Tailor the menu
Now, here’s where Pinterest Perfection can really get you – the menu. Remember your audience – one is a bunch of preschoolers who mainly subsist off of chicken nuggets and fish crackers and the other is your family who loves you and really doesn’t want to be a burden or put a bunch of extra stress on you.
With that in mind, pick a couple areas to really focus and phone in the rest. I’ve recently really taken a shine to cake decorating so I knew I wanted fun cupcakes for our kid party and a really cool cake for the family party. I was willing to spend time and energy to make this happen. The rest of it I kept pretty low key. For the kid party, I did a pancake bar. Chris manned the griddle with a box of pancake mix from the grocery store and I set out some plates of fresh fruit and sweet toppings along with butter and syrup. To round things out, I microwaved a bunch of frozen sausage links and the party was off. The kids loved it – even the picky ones found something they liked – and moms and dads could manage their own calorie intake too which is always a goal of mine when hosting a party.
For the family party, I went even easier and hit up Costco. We bought a couple of take and bake pizzas that we dolled up with some extra things we had floating around the fridge and pantry. Then we tossed together the kale salad kit you can get in the produce area. Throw in a couple bottles of wine and that beautiful cake I baked and you’ve got a party! Everyone loved the food and it was so low key for me with easy clean up – thank you, paper plates!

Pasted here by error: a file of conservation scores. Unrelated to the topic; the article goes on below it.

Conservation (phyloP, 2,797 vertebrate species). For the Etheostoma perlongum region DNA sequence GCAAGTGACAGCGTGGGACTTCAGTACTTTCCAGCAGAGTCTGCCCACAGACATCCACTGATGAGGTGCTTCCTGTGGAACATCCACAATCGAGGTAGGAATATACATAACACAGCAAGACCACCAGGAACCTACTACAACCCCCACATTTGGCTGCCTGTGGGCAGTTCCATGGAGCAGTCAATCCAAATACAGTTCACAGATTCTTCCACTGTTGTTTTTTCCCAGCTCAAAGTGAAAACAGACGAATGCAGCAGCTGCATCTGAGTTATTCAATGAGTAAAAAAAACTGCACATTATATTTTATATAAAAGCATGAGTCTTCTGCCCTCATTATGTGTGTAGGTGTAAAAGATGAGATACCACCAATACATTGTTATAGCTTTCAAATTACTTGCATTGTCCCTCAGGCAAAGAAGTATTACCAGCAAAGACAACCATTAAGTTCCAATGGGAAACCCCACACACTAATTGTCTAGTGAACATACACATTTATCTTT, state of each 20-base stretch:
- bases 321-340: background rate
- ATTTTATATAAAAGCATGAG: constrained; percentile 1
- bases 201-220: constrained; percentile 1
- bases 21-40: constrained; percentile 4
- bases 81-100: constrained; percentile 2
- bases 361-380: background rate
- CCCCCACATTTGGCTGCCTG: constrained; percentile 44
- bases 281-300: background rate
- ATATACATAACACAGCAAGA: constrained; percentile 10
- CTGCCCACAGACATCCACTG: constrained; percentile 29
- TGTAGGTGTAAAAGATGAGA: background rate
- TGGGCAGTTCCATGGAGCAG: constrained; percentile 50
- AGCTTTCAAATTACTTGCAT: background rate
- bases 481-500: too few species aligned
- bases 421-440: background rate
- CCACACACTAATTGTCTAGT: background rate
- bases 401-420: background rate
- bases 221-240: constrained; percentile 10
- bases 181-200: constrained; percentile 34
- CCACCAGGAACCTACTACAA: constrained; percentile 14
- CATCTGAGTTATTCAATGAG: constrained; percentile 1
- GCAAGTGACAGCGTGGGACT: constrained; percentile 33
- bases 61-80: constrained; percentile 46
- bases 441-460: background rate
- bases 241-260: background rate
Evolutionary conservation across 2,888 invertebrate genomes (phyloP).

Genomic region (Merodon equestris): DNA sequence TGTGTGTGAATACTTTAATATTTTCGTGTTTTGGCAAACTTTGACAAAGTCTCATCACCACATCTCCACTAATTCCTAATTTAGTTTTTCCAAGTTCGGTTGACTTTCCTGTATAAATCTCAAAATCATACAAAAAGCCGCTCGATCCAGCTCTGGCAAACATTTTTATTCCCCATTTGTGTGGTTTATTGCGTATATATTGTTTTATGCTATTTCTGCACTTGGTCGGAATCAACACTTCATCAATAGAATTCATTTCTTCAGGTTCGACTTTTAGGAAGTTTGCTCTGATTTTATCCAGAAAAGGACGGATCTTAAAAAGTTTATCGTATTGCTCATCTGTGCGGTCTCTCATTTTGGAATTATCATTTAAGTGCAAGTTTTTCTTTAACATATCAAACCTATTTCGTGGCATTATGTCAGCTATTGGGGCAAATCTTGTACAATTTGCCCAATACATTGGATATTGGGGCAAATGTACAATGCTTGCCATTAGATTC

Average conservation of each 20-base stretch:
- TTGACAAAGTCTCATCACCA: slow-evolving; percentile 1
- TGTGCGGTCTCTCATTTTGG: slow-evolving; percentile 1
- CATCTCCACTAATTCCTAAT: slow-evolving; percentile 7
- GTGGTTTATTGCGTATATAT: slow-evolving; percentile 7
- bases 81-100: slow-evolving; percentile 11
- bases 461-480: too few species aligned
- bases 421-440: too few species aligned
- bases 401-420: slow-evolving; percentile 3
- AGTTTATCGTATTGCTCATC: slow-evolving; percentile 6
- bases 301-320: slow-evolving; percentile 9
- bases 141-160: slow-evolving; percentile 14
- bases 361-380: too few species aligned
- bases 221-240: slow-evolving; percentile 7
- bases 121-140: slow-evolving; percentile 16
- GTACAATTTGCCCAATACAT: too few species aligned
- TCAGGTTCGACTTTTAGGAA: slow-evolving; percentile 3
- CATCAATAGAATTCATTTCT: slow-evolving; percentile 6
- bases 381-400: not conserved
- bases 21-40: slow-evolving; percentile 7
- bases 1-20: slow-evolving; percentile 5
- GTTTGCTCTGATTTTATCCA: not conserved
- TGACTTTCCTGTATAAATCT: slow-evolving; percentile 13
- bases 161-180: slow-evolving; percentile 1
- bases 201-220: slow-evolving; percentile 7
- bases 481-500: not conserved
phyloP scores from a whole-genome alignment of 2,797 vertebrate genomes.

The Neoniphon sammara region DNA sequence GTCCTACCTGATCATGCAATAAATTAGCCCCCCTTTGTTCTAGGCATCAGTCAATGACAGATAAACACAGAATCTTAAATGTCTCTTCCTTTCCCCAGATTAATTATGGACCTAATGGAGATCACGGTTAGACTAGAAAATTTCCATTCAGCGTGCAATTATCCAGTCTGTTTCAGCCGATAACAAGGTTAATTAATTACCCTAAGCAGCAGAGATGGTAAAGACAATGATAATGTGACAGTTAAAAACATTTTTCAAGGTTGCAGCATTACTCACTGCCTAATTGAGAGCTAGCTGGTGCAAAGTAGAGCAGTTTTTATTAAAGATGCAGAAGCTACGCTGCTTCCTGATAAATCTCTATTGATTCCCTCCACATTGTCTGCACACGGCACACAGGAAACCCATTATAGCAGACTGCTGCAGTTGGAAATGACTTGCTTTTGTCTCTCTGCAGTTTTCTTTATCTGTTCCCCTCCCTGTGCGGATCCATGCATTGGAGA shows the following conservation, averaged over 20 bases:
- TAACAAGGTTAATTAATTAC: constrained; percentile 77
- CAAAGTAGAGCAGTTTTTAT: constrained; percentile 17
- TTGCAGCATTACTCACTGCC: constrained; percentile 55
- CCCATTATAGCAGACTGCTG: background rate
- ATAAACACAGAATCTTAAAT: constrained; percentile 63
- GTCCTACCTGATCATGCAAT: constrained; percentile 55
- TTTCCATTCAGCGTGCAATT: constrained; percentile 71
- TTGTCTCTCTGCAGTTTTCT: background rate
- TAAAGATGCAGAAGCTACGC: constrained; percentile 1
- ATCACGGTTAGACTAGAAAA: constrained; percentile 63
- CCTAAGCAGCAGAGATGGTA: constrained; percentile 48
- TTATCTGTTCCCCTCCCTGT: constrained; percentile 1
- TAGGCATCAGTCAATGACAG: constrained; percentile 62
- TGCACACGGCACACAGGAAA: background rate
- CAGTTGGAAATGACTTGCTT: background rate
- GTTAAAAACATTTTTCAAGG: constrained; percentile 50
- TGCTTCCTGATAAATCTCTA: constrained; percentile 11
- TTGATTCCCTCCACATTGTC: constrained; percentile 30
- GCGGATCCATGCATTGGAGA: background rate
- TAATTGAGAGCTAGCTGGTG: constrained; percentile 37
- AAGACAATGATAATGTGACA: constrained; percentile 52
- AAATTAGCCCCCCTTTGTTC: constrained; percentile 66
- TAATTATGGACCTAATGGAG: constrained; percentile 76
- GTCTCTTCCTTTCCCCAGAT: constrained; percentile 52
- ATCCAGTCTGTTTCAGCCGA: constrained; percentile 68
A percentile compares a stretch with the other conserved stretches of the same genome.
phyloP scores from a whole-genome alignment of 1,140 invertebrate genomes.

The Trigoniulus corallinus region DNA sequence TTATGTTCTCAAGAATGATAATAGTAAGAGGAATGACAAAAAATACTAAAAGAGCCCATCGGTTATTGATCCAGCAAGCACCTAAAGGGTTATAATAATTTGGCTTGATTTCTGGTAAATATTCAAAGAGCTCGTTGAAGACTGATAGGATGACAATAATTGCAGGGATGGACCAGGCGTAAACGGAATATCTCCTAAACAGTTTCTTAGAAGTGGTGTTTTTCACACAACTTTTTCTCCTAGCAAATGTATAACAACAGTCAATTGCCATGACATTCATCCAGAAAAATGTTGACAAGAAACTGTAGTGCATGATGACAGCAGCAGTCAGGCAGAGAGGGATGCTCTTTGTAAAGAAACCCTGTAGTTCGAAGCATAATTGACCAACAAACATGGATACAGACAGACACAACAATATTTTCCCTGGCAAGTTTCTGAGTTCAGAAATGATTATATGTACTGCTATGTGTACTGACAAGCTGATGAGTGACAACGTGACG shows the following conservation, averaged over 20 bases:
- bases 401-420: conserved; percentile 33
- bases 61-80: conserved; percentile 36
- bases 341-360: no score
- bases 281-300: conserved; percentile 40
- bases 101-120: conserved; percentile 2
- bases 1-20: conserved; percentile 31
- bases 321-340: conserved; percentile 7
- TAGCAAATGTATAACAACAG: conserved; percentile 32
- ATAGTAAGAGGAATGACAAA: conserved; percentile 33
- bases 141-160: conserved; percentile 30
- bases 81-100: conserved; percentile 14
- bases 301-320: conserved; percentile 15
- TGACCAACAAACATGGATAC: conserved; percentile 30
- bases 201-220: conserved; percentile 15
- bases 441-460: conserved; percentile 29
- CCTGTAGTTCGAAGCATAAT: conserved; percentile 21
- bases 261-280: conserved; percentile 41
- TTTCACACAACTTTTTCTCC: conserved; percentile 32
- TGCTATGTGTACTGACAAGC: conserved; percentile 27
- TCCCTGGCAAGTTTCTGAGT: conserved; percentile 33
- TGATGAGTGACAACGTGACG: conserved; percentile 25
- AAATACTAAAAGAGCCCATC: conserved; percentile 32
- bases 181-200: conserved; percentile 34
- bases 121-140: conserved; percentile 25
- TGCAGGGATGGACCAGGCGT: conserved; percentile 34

Go with your gut when it comes to presents. Every household is different and every family has different expectations. Here’s how I approach gift giving for my very young kids. For the friend party, I still say that presents aren’t necessary. In this case, the two families who came still chose to bring a small gift – both happened to be clothing items – each were probably under $10. That was perfect! Ivy really doesn’t need a lot of stuff.
For family, I try to make an Amazon gift list leading up to birthdays and Christmas to help give suggestions of the holes we have in our toy needs as well as provide non-toy options. Some things to think about are new plates and cups, gear for recreational activities like camping and swimming, new sheets or towels and, of course, clothes. If you throw out some different suggestions, it gets people thinking in unique ways and you end up with a pretty well rounded haul of presents that will be well used and appreciated. Whatever you receive, remember you are modeling being a gracious receiver for your kids. Be thankful and appreciative even if you aren’t sure what you’re ever going to do with the item you’re now holding in your hand.
I hope these ideas will give you some new ways to look at first birthday parties or really any young kids party. As always, families are so unique. If you have a way to do birthdays that works for you, stick with it. Oh, and share it in the comments below. I’d love to know what you’re doing for first birthday’s in your family!